Jaylon has two forced fumbles this year and has been stepping it up lately but got off to a slow start. Hopefully he can keep the momentum going.
The Cowboys’ defensive scheme is predicated on play-making from the linebackers. The secondary plays more preventative than aggressive to avoid giving up long touchdowns; turnovers will hopefully come from the ability of the athletic, versatile guys in the middle of the field.
If Dallas is going to compete for Super Bowl this year then, simply put, they need more from Jaylon Smith and Leighton Vander Esch. This type of defense has historically worked best, and brought in championships, when guys like Brian Urlacher and Derrick Brooks have been standout players.
Jaylon and Leighton displayed that kind of potential last year. Let’s hope they get back to that consistent play-making in the weeks to come.
DE DeMarcus Lawrence
It’s been a low year so far for Tank in terms of his sacks. With only 3.5 sacks after seven games, Lawrence is in danger of not hitting double digits for the first time in three years.
To be fair to DeMarcus, he’s been facing more double teams so far this year than most NFL pass rushers. His presence has helped allow teammate Robert Quinn to flourish since his Week 3 debut; Quinn is generally only having to beat one man to get to the quarterback.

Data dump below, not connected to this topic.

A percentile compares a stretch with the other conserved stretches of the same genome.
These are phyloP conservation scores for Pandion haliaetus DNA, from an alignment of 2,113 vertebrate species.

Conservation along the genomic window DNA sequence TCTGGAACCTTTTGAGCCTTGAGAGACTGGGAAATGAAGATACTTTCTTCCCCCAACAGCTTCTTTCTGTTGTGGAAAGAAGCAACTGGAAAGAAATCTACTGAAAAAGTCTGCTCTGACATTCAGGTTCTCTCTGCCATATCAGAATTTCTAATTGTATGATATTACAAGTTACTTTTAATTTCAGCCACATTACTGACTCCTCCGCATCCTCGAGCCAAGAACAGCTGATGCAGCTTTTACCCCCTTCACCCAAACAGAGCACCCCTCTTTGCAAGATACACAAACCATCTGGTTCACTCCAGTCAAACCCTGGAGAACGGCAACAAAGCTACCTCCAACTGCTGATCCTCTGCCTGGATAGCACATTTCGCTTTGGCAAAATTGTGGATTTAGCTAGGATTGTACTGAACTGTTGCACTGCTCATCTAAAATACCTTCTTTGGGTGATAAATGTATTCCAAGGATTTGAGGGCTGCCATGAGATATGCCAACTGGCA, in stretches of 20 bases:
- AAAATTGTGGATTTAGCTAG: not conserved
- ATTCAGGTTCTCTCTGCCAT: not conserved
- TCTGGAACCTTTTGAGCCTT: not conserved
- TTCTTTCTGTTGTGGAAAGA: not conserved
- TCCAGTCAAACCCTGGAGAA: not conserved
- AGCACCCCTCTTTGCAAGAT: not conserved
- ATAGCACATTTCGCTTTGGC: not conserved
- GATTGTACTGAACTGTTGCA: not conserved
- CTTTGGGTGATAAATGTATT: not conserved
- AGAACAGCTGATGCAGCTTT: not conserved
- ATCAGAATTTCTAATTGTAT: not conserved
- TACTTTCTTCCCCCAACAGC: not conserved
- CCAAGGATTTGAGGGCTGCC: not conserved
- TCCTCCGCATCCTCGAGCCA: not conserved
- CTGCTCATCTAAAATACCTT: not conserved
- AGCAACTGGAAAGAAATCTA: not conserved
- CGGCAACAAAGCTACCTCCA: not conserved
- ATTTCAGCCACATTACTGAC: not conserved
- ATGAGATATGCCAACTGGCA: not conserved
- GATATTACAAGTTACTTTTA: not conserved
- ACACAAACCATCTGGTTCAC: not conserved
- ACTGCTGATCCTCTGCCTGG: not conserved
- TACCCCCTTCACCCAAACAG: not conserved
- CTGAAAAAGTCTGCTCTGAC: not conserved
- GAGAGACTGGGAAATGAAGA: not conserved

But in the Cowboys’ last game against the Eagles we saw that Lawrence can still make some noise on his own. His impact early in the game was tremendous, and he was clearly motivated to make Coach Doug Pederson eat his words
If Pederson’s guarantee helped light a fire under Tank that week, it leads to the question of why he isn’t playing that same way the rest of the way. Hopefully, that fire keeps burning as business resumes in Week 9.
Dallas’ trade for Michael Bennett, coupled with Quinn’s standout play so far this year, should help Tank break loose in the second half of 2019. And if teams keep keying on the Cowboys’ top defensive lineman, ideally it will allow Quinn, Bennett, and others to take advantage.
Either way, the Cowboys’ pass rush should be more effective in the weeks ahead.
WR Michael Gallup